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The Inhibitory Effect of Probiotics on the Growth and Biofilm Formation of Salmonella Sp.

Lee et al. | Jan 26, 2019

The Inhibitory Effect of Probiotics on the Growth and Biofilm Formation of Salmonella Sp.

Salmonella is a genus of bacteria responsible for over 90 million cases of intestinal illnesses yearly. Like many bacteria, Salmonella can create a biofilm matrix, which confers stronger resistance against antibiotics. However, there has been relatively little research on the inhibition of Salmonella biofilm formation, which is a crucial factor in its widespread growth. In this study, Lee and Kim quantitatively measure the effectiveness of several common probiotics in inhibiting Salmonella bacterial growth. They found concentration-dependent antibacterial effects varied among the probiotics tested, indicating the possibility of probiotic species-specific mechanisms of Salmonella growth inhibition.

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An Analysis on Exoplanets and How They are Affected by Different Factors in Their Star Systems

Selph et al. | Dec 06, 2018

An Analysis on Exoplanets and How They are Affected by Different Factors in Their Star Systems

In this article, the authors systematically study whether the type of a star is correlated with the number of planets it can support. Their study shows that medium-sized stars are likely to support more than one planet, just like the case in our solar system. They predict that, of the hundreds of planets beyond our solar system, 6% might be habitable. As humans work to travel further and further into space, some of those might truly be suited for human life.

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How does light affect the distribution of Euglena sp. and Tetrahymena pyriformis

Singh et al. | Mar 03, 2022

How does light affect the distribution of <em>Euglena sp.</em> and <em>Tetrahymena pyriformis</em>

In this article, the authors explored the locomotory movement of Euglena sp. and Tetrahymena pyriformis in response to light. Such research bears relevance to the migration and distribution patterns of both T. pyriformis and Euglena as they differ in their method of finding sustenance in their native environments. With little previous research done on the exploration of a potential response to photostimulation enacted by T. pyriformis, the authors found that T. pyriformis do not bias in distribution towards areas of light - unlike Euglena, which displayed an increased prevalence in areas of light.

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Two Wrongs Could Make a Right: Food Waste Compost Accelerated Polystyrene Consumption of Tenebrio molitor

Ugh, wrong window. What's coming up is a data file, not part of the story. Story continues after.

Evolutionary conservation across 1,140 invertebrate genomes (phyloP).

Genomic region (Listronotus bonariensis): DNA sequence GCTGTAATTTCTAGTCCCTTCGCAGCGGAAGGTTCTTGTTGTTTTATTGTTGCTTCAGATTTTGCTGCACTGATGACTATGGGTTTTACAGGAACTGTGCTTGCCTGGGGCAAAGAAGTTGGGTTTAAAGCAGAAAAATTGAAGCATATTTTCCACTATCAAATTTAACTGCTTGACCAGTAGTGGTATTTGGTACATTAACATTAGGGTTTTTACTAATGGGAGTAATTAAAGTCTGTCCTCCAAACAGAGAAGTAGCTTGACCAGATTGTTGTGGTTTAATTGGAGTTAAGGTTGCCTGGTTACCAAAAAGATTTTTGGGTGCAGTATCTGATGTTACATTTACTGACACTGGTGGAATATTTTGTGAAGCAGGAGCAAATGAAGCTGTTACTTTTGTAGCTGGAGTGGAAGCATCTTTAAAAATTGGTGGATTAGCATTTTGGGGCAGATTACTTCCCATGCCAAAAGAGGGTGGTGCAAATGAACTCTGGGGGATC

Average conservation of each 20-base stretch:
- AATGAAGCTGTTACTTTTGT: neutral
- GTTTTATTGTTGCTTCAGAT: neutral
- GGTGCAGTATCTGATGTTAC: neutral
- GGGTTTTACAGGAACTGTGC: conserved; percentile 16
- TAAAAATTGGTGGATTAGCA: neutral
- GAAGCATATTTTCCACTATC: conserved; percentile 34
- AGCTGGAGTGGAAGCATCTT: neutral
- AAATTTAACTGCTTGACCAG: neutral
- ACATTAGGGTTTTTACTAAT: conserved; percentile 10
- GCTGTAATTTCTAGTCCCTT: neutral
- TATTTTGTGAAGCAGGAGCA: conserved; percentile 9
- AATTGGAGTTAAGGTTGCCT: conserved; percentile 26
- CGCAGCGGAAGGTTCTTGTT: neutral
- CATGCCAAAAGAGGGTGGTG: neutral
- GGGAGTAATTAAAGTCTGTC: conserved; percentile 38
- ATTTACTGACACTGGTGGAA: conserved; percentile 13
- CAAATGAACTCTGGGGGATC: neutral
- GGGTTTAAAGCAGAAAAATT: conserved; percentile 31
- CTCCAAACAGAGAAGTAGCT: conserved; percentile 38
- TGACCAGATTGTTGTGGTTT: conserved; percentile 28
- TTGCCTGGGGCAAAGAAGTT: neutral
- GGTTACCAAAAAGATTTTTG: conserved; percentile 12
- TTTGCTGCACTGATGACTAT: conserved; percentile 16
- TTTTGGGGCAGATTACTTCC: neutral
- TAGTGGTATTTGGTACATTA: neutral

Fu et al. | Jul 13, 2020

Two Wrongs Could Make a Right: Food Waste Compost Accelerated Polystyrene Consumption of <em>Tenebrio molitor</em>

Expanded polystyrene (EPS) is a plastic used to make food containers and packing materials that poses a threat to the environment. Mealworms can degrade EPS, but at a slow rate. Here, researchers assessed the impact of food waste compost and oats on the speed of EPS consumption by mealworms, superworms, and waxworms. A positive correlation was found between food waste compost supplementation and EPS consumption, especially by mealworms, indicating a potential industrial application.

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The extent to which storefront alcohol advertising differs by community profile in Michigan

Voyt et al. | May 17, 2023

The extent to which storefront alcohol advertising differs by community profile in Michigan
Image credit: Steve Harvey

Here, recognizing that alcohol manufacturers may target ethnic minorities and youths with specific forms of advertisements based on previous studies, the authors considered how alcohol storefronts differ depending on the community they are located in. Specifically, they looked at differences between Metro-Dtroit suburban communities of high- and low-incomes. They found that alcohol stores in the low-income areas had more and larger alcohol and malt liquor advertisements per store along with being within 1,000 feet of a school.

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Evaluation of Tea Extract as an Inhibitor of Oxidative Stress in Prostate Cells

Zhang et al. | Jan 22, 2019

Evaluation of Tea Extract as an Inhibitor of Oxidative Stress in Prostate Cells

One important factor that contributes to human cancers is accumulated damage to cells' DNA due to the oxidative stress caused by free radicals. In this study, the authors investigate the effects of several different tea leaf extracts on oxidative stress in cultured human prostate cells to see if antioxidants in the tea leaves could help protect cells from this type of DNA damage. They found that all four types of tea extract (as well as direct application of the antioxidant EGCG) improved the outcomes for the cultured cells, with white tea extract having the strongest effect. This research suggests that tea extracts and the antioxidants that they contain may have applications in the treatment of the many diseases associated with cellular DNA damage, including cancer.

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